Starting a business is like being an architect, because you get to decide the way you build a house, where you locate it, how many floors it has, windows, you go down the list. So, since you get to decide all those things, how about making your dream come true? I mean, how about building your utopian world?
In the book Anything You Want by Derek Sivers (you can read my book notes here), there’s a chapter where he describes his utopian dream when he started CDBaby:
“I wrote down my utopian dream-come-true distribution deal from my musician’s point of view. In a perfect world, my distributor would…
- Pay me every week.
- Show me the full name and address of everyone who bought my CD. (Because those are my fans, not the distributor’s.)
- Never kick me out for not selling enough. (Even if I sell only one CD every five years, it’ll be there for someone to buy.)
- Never allow paid placement. (Because it’s not fair to those who can’t afford it.)
“That’s it! That was my mission. I liked it. It was a worthy hobby. I named it CD Baby, and put my friends’ CDs there.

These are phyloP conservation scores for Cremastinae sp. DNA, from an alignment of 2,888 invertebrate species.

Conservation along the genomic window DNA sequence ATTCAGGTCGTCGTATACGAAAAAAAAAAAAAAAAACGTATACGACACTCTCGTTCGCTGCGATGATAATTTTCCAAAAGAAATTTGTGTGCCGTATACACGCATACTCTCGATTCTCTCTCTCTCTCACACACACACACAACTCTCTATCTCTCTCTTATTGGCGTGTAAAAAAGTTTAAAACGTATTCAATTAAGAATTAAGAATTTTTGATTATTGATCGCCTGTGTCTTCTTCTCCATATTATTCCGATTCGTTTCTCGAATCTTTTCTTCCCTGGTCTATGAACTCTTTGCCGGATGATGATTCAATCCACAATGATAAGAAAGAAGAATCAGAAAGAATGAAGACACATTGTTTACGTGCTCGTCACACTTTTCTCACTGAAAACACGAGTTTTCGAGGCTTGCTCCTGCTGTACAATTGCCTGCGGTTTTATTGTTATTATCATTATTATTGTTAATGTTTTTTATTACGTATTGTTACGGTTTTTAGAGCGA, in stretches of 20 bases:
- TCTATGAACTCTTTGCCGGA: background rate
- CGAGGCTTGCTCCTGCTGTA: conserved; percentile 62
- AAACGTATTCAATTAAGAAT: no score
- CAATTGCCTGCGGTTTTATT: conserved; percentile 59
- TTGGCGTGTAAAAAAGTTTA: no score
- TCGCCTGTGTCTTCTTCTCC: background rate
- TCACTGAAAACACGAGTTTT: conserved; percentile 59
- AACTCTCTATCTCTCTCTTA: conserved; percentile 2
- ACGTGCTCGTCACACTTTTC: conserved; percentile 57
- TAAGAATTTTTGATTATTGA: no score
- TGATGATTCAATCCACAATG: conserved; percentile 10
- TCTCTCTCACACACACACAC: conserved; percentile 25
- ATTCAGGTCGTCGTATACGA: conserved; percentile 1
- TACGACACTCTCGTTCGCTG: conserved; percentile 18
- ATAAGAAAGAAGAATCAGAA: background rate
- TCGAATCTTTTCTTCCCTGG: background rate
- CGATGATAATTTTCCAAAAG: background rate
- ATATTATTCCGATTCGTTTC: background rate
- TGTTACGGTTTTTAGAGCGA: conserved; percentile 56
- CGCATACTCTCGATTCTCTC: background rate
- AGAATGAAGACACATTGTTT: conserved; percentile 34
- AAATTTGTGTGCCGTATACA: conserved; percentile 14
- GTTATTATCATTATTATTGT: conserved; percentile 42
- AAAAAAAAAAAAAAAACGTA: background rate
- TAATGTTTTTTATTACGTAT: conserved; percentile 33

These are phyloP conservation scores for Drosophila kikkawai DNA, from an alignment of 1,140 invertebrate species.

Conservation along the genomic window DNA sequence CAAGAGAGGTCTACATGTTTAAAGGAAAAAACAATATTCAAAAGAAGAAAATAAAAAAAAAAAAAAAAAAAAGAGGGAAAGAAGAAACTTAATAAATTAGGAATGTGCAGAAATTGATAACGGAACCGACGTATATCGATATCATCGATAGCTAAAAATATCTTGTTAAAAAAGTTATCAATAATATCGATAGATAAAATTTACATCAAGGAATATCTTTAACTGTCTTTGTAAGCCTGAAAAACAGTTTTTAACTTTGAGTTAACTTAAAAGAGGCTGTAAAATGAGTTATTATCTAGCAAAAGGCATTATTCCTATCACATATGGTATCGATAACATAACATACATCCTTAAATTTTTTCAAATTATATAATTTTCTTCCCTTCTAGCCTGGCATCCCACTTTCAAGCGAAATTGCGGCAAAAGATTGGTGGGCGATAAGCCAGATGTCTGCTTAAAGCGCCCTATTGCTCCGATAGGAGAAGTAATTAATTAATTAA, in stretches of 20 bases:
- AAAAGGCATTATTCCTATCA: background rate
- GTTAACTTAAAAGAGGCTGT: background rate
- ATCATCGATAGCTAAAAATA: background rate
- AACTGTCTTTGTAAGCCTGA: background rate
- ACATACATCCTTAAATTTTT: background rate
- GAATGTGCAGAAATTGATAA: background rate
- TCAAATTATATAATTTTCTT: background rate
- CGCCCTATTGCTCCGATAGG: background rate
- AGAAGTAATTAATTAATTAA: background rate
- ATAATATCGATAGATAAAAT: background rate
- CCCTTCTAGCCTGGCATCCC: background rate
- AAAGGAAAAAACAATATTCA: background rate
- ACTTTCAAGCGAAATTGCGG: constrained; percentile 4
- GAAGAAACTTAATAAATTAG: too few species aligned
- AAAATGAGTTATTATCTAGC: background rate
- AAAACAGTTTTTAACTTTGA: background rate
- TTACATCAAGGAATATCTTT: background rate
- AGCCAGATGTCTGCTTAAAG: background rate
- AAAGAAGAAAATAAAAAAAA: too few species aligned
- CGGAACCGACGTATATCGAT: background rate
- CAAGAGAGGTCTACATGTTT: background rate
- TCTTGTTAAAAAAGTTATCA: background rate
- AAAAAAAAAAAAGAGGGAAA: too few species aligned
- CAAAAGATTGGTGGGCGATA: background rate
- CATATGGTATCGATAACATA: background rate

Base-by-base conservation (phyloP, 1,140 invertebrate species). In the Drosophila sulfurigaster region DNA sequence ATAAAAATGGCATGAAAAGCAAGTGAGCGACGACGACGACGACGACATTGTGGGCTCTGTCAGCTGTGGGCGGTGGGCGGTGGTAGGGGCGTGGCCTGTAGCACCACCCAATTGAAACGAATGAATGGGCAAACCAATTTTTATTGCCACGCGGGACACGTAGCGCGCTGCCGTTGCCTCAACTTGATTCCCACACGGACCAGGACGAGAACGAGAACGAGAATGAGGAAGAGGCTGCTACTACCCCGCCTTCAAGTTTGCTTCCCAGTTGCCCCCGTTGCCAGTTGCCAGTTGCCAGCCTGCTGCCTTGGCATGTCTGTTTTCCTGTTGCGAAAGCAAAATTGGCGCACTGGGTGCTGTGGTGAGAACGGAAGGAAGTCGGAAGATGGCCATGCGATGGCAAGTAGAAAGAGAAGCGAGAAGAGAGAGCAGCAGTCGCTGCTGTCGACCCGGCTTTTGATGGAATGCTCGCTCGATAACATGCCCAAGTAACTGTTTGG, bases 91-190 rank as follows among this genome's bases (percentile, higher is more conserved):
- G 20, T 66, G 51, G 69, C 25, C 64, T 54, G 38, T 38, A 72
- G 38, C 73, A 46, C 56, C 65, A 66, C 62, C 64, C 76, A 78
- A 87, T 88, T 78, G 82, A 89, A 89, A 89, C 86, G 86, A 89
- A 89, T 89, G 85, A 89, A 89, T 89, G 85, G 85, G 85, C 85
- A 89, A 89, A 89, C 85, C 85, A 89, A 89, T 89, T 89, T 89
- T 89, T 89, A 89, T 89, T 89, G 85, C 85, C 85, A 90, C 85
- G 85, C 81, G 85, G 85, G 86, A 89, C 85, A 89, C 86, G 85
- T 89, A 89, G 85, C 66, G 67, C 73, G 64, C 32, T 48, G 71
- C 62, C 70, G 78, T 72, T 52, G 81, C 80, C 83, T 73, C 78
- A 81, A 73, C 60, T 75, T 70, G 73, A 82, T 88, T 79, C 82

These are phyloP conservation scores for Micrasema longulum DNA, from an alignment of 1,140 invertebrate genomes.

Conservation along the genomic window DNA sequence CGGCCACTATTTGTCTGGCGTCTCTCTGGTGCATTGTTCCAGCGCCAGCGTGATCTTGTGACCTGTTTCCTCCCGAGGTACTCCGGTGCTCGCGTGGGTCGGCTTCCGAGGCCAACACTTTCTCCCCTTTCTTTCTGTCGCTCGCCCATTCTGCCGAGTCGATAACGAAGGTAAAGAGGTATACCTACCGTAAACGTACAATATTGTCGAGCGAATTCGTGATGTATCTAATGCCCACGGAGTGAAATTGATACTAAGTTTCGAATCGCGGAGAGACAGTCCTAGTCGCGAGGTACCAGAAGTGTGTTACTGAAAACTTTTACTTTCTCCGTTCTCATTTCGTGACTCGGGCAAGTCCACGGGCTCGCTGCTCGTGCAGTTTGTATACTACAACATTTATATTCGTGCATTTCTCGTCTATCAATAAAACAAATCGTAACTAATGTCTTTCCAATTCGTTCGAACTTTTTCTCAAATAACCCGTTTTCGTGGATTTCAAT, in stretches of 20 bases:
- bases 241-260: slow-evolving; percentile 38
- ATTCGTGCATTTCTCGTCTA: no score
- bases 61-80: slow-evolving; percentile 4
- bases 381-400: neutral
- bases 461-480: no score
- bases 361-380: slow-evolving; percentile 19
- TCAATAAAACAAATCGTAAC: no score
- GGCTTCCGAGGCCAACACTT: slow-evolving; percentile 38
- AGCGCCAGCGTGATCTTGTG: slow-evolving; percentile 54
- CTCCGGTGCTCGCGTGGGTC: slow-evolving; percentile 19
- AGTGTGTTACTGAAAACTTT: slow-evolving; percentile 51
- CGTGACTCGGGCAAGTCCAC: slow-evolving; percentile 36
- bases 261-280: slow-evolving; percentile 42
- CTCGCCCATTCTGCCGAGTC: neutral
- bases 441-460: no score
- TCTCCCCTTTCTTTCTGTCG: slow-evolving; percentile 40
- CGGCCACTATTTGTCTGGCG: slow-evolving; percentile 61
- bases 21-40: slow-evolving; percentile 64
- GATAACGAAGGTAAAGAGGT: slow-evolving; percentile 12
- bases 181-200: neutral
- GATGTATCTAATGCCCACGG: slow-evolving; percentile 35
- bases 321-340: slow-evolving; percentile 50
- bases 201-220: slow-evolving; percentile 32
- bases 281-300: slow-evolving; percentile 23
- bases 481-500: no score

“Those four points were like a mission statement. I wrote them on the site, talked about them at every conference, and made sure everyone I worked with knew them.”
What I love about this is how he made a mission statement in such a specific way. Mission statements usually end up in the unknown (maybe in the about page), but declaring your utopia — your perfect world — is key to build something around a meaning and purpose.
The thing is that you only get to build your utopian dream at the early stages of your business. Otherwise, unless you make it clear for yourself and others (this is critical), your utopia will vanish. It is so easy to forget why you started the whole thing that you can easily end up building a house you don’t actually want, just because everybody else builds it that way.
How does your perfect world look like? Go. Declare your utopia ASAP. You won’t regret it.